- Garden City (and Rendezvous Beach) – Garden City is con-ser-va-tive, so we bolted. And the staffer on duty at the Rendezvous Beach campground was rude AF! They blocked the I-didn’t-mean-to or it’s-too-expensive turnaround…and then got mad at us #AsIf there is another way to turn around. Jerk.
- Ricks Spring – this turn out gave us a “what was that?” moment on the way to the lake, so we found it on the way back. It’s totally worth the stop, but a lack of signage makes it hard to stop in time. Thank you Google Maps for the interest point.
- Utah State’s Brigham City campus – orientation or the campus activities fair or something. There was a huge line of students waiting to get into a diamond jewelry store, so I wonder what they were giving away. Probably an engagement ring for the 20 year old guys to give their 18 year old girlfriends.
- On the next part of our drive, I saw a herd of sheep.
- B&B Billards for pizza and beer – the only bar in the area of few drinkers…and where all the non-LDSers hang out.
drive to Vernal, UT – (Dinosaur National Monument – west side)
After Dinosaur west, we are dipping down into Moab to go to Arches. So, rather than the faster route Google suggested, we took the northern one….and wow was that a good choice! It was not an easy drive at all, but it was gorgeous for the vast majority of the drive. And we saw a MOOSE jump a fence. He makes a teensy weensy appearance in the video below from our dash cam.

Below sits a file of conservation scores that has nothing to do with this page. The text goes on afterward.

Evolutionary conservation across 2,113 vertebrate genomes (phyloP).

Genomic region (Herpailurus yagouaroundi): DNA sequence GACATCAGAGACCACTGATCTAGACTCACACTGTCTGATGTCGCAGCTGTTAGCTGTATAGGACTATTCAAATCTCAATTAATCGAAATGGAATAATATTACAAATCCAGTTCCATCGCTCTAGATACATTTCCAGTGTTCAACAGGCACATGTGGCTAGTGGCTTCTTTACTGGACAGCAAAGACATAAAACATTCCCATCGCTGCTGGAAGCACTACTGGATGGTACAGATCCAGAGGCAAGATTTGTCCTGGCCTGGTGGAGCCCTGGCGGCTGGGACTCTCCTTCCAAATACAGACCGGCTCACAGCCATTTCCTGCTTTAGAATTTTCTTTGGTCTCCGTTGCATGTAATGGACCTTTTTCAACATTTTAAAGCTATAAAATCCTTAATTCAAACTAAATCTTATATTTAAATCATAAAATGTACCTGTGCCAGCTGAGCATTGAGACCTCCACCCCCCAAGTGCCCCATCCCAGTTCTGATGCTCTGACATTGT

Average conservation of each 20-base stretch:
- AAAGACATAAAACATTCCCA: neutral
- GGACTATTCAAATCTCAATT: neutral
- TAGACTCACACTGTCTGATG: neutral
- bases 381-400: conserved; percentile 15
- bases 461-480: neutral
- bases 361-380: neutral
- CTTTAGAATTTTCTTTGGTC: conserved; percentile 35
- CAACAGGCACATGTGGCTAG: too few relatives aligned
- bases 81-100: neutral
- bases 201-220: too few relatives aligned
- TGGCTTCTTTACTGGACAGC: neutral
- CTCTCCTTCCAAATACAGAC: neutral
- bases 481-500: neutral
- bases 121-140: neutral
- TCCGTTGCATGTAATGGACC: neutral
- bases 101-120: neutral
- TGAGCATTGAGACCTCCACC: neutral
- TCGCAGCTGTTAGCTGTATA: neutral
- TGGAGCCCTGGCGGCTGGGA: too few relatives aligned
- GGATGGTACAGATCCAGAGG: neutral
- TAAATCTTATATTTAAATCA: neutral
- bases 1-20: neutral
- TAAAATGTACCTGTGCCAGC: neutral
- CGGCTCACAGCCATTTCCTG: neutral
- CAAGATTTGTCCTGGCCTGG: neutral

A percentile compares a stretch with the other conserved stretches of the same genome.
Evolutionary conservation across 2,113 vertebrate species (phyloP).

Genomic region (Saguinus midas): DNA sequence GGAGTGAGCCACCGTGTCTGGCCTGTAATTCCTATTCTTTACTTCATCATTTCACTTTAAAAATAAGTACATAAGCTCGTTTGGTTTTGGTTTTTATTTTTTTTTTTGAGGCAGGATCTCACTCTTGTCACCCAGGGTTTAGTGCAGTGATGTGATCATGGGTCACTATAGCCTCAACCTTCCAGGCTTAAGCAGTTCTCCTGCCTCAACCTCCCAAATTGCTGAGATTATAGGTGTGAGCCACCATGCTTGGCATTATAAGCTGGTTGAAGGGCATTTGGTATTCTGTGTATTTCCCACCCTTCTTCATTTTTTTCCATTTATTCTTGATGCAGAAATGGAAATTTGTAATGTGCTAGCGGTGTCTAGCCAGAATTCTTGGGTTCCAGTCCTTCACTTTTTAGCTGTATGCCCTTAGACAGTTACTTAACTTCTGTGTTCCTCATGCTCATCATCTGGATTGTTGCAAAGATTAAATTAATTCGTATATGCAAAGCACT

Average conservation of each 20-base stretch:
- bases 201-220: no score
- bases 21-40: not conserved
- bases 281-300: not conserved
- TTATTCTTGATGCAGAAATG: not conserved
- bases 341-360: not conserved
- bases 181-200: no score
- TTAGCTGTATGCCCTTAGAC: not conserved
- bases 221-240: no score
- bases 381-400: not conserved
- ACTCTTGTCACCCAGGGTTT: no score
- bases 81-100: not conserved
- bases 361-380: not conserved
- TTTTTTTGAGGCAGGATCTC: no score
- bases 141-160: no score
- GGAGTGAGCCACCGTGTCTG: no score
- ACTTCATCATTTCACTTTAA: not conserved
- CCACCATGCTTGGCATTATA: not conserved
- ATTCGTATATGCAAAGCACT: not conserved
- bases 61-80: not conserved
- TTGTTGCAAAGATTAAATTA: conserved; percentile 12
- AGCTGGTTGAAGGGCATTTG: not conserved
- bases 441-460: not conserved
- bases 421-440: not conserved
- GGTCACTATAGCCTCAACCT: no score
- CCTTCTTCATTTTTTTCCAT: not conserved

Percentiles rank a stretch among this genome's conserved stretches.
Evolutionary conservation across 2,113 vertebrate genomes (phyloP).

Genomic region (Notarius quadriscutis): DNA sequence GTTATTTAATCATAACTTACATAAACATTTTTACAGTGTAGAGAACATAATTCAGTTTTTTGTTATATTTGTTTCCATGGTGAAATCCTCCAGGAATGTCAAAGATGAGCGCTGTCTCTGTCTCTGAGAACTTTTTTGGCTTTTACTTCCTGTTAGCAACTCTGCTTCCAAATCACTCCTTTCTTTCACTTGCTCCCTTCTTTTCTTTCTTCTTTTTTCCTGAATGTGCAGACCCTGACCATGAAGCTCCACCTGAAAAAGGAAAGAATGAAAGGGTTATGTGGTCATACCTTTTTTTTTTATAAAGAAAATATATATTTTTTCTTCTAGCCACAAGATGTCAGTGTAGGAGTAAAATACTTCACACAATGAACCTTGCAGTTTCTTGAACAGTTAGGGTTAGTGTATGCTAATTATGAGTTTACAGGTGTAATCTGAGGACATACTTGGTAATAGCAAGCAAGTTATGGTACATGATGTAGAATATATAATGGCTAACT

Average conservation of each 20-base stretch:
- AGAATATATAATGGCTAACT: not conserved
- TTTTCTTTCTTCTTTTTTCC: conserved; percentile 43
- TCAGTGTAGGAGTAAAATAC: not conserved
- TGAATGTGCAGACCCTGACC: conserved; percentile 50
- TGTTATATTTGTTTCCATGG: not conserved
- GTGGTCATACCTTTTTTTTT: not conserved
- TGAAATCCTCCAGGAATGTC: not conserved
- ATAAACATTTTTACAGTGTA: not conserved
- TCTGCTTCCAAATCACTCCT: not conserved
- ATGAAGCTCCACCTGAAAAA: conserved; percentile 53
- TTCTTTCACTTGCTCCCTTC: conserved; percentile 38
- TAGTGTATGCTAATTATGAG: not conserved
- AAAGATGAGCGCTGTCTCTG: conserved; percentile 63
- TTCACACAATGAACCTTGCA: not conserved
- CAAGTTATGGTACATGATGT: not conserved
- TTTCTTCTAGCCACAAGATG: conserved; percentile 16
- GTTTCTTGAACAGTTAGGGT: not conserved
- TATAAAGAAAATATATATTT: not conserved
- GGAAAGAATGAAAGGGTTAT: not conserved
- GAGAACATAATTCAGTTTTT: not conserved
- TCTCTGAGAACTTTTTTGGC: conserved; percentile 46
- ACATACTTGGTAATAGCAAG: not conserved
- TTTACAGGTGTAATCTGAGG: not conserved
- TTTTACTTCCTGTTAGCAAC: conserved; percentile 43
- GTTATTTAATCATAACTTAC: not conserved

We couldn’t stop much at all and it was a dreary day (with some rain), so the pics are a little dull from the windshield/windows. And of course, pics do not do justice to the gorgeous nature. (I punched a few just a bit to make them look more like it did in real life.)
Dinosaur National Monument straddles the Utah/Colorado border. The west side has a fabulous exhibit center including fossils you can touch! I learned how cool it is from RVMiles and their dinosaur-loving kiddo.
We stayed in Vernal, near both Dinosaur National Monument (cool) and Dinosaurland (for little kids, not cool). It also happened to the the Dino Soar Festival. (Honestly, how do we get this lucky?) They had two hot air balloons*, a small street fair, and a stage.